Welcome To Laos: Me, Myself, And A Few Cluster Bomb Casings

Truck-ferry-shuttle bus-plane-plane-plane-truck-overnight bus-minivan. About 50 hours total of travel.

I’ve just arrived in Phonsavan, Laos, a small city on the Plain of Jars. I had gotten my bags out of the minivan and got set up in my guesthouse of choice, the Nam Chai. I decided to wander a bit, which, in the afternoons, usually takes me to the Hmong food market. I grabbed my camera and my audio recorder and set off.

I hadn’t even gone 45 paces (yes, I went back and counted them, I’m odd like that) and came across a pile of American cluster bomb casings, courtesy of my country during the Secret War from 1964-1973.

Cluster Bomb Laos

Me, My Shadow, And Some Cluster Bomb Casings

Even with three trips to Laos now under my belt, I’m still surprised at my reaction when I come across the staggering amount of war detritus—much of it Unexploded Ordnance (UXO)—that remains in this country. A country with roughly the same land area as the US State of Utah.*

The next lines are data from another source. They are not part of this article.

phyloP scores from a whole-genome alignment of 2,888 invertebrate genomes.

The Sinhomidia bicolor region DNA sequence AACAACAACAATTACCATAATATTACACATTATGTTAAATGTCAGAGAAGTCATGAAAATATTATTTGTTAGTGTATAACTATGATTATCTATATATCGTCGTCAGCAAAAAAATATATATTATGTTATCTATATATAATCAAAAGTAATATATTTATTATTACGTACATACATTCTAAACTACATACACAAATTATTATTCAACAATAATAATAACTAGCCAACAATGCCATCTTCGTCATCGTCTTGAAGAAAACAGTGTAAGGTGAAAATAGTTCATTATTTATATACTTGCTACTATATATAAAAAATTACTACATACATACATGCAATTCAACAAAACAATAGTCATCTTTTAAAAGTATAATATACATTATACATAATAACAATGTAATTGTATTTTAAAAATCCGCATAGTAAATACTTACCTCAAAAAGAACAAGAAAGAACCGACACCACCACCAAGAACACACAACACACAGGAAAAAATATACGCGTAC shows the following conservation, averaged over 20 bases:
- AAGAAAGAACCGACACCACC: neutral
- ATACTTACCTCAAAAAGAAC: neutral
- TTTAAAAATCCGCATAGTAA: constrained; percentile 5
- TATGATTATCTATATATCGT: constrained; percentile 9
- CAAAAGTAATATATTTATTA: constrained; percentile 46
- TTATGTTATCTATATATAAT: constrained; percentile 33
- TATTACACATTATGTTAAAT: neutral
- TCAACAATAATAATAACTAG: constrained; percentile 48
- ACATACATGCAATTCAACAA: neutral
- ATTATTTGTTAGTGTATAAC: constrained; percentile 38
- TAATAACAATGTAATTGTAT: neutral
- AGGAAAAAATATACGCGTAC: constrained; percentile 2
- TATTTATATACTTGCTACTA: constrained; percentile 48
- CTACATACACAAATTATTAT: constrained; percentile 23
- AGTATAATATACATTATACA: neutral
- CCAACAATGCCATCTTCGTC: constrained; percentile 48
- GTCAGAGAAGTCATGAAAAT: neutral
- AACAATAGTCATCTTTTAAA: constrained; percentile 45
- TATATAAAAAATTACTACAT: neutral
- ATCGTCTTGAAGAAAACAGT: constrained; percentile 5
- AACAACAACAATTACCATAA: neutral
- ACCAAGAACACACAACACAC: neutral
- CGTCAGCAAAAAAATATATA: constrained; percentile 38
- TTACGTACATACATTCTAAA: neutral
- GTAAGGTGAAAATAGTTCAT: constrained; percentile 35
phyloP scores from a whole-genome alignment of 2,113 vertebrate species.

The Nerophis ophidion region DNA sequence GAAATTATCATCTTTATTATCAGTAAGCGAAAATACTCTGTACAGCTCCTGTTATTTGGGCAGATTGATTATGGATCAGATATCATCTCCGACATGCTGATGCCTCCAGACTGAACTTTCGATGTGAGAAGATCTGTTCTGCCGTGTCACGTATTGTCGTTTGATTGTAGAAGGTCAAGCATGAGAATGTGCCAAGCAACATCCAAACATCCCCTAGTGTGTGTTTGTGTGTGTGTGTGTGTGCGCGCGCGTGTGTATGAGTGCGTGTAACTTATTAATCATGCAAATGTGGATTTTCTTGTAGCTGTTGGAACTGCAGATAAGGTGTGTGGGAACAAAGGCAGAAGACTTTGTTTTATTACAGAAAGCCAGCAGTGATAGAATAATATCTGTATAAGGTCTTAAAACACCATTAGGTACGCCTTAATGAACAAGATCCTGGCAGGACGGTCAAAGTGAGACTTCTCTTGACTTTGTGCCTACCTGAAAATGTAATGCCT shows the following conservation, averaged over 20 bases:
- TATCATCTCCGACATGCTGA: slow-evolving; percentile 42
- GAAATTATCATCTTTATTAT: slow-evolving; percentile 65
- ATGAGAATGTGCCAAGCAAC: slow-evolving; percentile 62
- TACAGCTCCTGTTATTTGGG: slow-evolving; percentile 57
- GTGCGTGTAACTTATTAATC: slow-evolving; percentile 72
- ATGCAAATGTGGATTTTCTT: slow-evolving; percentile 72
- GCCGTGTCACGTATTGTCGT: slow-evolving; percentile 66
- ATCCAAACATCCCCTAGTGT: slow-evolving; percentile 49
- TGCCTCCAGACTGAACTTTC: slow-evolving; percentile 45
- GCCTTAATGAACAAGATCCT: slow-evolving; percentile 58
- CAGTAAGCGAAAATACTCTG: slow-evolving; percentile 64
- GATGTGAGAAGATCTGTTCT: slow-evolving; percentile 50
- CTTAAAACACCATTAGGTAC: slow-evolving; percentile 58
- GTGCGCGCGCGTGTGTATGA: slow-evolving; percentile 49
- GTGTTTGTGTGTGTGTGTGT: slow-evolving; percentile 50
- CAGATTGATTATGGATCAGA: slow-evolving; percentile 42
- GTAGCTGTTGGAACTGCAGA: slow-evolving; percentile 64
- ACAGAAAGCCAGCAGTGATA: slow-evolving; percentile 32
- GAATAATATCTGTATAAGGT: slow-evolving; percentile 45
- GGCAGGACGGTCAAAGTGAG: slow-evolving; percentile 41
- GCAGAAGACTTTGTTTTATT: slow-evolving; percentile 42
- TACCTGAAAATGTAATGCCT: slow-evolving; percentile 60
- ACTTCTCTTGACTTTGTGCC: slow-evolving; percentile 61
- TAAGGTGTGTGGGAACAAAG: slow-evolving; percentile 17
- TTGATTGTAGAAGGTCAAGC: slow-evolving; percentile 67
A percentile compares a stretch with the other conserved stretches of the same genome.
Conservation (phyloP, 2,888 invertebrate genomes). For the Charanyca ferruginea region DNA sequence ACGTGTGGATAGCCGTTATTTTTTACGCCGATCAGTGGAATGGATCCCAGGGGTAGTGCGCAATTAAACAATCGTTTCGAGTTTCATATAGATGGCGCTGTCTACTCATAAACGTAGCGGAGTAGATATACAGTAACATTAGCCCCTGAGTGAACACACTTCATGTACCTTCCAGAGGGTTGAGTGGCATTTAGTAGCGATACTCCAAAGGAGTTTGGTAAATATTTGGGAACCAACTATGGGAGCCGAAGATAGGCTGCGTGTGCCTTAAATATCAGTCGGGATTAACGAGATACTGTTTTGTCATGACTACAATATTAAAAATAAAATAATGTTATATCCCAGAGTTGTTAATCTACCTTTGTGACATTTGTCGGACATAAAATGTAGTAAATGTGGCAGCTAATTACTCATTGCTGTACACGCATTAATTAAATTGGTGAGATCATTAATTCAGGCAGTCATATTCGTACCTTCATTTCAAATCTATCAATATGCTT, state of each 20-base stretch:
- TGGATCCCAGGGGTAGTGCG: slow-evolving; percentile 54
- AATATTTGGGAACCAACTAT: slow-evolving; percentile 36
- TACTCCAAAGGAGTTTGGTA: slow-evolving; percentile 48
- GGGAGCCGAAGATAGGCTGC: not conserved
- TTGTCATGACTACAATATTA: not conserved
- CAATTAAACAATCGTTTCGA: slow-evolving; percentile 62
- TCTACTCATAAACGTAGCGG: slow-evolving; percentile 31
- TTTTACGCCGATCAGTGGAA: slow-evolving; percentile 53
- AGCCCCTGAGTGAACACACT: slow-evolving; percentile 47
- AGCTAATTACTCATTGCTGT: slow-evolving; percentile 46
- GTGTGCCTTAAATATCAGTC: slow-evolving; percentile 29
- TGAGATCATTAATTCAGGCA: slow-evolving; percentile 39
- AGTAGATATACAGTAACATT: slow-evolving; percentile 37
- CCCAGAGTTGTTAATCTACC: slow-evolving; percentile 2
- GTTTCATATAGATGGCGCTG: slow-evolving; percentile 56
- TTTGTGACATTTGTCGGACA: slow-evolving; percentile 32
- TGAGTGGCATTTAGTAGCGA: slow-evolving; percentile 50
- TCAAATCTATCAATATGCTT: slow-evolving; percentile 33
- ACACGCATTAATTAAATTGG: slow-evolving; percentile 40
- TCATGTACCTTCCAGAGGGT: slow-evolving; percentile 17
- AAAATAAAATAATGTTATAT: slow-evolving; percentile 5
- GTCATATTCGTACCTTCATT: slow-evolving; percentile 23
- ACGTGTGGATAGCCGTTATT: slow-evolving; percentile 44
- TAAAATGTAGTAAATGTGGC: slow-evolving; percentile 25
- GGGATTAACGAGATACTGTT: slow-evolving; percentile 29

As an old friend might say You can’t swing a dead cat without hitting UXO in Laos. Of course, you would be wise to, one, not swing things at UXO if you wish to live a long and fruitful life, and, two, leave dead cats alone.

*About 4,000,000,000 pounds dropped on 91,429 sq miles—about 43,750 pounds for each square mile. Of course it wasn’t distributed evenly, but your mental image should be clear.

Welcome To Laos: Me, Myself, And A Few Cluster Bomb Casings

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